Although some nationalists are suggesting that Northern Ireland should remain within the Customs Union while GB leaves (citing our vote for Remain), this would be at least as destabilising from a unionist perspective as border posts would be to nationalists, and would also create major difficulties for trade between the constituent parts of the UK.  While there may well be a need for a special deal for Northern Ireland, that is not the same as special status.

Despite the constitutional position, recent years have seen increasing integration of business and public services across the island of Ireland.  Justice agencies work in partnership to fight terrorism and organised crime.  We have a single energy market, significant cross-border supply chains (especially in agri-food), shared provision of acute hospital services.  Business regulation is different in Northern Ireland from that in England, Wales and Scotland.

All of that leads to the possibility that Northern Ireland could remain in the Single Market, even if the rest of the UK left.  It would be a unique arrangement, but might be a way of squaring the circle.

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What’s on at Conference today? The debates and speeches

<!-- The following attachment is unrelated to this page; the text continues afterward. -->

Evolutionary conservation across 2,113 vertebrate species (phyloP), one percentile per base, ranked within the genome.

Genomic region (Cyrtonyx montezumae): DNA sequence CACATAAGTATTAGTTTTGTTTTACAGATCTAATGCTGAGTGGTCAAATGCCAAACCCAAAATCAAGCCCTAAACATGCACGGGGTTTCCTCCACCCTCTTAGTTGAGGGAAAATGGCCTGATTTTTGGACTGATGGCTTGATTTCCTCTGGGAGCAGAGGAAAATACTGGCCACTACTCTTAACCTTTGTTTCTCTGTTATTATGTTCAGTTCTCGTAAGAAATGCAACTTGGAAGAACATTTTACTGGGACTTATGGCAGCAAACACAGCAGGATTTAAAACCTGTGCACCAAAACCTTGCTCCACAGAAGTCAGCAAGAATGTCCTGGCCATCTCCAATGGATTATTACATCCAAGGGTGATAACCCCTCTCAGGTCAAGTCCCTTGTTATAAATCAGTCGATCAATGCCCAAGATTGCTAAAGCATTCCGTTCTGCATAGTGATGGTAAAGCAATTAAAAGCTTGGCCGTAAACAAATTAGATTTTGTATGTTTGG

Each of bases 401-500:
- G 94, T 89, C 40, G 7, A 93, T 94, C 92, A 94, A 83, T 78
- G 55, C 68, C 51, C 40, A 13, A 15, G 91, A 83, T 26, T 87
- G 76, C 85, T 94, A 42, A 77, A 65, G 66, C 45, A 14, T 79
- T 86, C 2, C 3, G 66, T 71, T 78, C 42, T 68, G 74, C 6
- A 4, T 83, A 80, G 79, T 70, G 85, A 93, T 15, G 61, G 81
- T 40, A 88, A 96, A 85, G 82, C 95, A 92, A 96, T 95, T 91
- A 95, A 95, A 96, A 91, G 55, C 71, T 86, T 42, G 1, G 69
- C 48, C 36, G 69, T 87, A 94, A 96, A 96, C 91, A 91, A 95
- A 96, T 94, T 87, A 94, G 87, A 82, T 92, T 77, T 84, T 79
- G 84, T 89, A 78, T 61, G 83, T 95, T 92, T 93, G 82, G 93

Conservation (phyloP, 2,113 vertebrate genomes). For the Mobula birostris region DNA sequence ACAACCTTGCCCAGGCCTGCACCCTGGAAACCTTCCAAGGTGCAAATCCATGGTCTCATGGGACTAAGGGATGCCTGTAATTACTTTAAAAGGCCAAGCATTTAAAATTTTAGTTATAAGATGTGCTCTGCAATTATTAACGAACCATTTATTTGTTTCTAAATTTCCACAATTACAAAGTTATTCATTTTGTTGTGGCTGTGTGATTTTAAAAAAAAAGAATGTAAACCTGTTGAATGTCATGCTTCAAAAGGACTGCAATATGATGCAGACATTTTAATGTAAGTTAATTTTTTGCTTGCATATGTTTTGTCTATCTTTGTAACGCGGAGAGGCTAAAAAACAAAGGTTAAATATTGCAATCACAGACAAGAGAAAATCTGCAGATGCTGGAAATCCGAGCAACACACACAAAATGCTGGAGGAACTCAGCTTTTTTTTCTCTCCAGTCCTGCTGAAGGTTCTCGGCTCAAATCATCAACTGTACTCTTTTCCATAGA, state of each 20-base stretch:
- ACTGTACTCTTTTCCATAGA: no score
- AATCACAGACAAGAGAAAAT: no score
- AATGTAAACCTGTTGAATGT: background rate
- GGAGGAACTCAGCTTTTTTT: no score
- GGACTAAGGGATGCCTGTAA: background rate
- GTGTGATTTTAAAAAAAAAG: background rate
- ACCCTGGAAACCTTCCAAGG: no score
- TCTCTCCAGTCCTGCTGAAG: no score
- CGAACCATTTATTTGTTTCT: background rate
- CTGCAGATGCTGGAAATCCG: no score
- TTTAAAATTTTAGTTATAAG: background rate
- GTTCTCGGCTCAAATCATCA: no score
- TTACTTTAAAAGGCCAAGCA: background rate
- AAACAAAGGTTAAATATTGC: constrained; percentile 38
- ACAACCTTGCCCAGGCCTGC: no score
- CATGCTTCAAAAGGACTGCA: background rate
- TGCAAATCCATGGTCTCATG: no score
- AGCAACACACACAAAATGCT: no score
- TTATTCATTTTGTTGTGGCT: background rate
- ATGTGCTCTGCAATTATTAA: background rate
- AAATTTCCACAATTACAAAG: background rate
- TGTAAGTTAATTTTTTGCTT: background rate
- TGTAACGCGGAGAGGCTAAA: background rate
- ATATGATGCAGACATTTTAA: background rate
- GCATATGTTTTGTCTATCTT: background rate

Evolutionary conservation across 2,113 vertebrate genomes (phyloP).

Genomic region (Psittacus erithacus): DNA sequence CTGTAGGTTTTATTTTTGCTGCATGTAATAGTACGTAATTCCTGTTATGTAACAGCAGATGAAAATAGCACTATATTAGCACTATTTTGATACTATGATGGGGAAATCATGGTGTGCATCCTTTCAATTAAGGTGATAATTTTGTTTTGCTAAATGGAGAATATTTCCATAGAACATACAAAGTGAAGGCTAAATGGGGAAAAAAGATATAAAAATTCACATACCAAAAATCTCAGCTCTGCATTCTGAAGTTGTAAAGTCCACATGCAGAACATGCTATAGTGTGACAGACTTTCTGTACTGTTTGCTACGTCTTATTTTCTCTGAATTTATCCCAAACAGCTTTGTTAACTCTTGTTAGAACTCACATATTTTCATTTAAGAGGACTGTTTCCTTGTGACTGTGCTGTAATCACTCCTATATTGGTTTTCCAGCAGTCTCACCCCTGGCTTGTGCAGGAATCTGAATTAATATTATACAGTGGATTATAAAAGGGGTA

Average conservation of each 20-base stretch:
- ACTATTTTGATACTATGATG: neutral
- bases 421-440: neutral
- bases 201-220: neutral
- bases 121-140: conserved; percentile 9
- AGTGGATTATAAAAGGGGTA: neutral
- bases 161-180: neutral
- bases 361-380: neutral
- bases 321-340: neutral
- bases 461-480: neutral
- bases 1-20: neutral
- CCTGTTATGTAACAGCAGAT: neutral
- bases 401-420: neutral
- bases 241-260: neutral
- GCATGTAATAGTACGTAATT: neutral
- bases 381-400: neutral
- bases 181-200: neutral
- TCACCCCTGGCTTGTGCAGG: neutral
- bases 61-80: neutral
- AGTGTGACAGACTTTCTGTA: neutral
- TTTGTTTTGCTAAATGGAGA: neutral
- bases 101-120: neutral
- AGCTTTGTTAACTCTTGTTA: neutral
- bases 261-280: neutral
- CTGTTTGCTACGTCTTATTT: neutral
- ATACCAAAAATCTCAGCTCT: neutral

Here’s your rundown of what’s on in the hall today.

You can watch it all on the Autumn Conference Live Stream here and follow the #ldconf tag on Twitter. Keep an eye on the Liberal Democrat Facebook page, too, for some real treats.

09:00-09:10 Report, Federal Appeals Panel
09:10-10:00 Report, Parliamentary Parties – your chance to question MPs, our MEP and Lords about their activities
10:00-10:45 Policy Motion: Armed Forces personnel – Recruitment, retention and welfare
10:45-12:30 Policy Motion on Europe after Conference voted overwhelmingly (377-97) to suspend standing orders to do so. Vince pretty much made his speech in favour of the amendment at the rally last night.
12:30-12:50 Speech: Jo Swinson MP

12:50-14:10 Lunch

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Recent Comments

  • User AvatarDave Orbison 19th Sep - 3:37pm
    Lorenzo - bias yes I am. Aren't you? So let's be objective. LibDems are bumping along at 7%, Labour now at 43% and over half...
  • User AvatarFloating voter 19th Sep - 3:24pm
    She rightly warns about the dangerous state of the world and then launches into a puerile attack on the leader of Britain's most important ally...
  • User AvatarDav 19th Sep - 3:23pm
    Half hearted Half hearted? I seem to recall briefings from everyone from the Treasury to the ONS about how awful Brexit was going to be,...
  • User AvatarJames 19th Sep - 3:13pm
    Seems to be doing a decent job as a Government minister, but she might as well be doing it as a member of the Labour...
  • User AvatarOnceALibDem 19th Sep - 2:51pm
    Dav - probably quite differently given this: http://www.express.co.uk/news/world/855481/Vince-Cable-Liberal-Democrat-criticises-Jean-Claude-Juncker-pompous-self-important-Brexit
  • User AvatarJohn King 19th Sep - 2:47pm
    not at all strongly, Dav. Half hearted in fact, after the Brexit press cartel had twisted Cameron's arm to hold a referendum. But now we...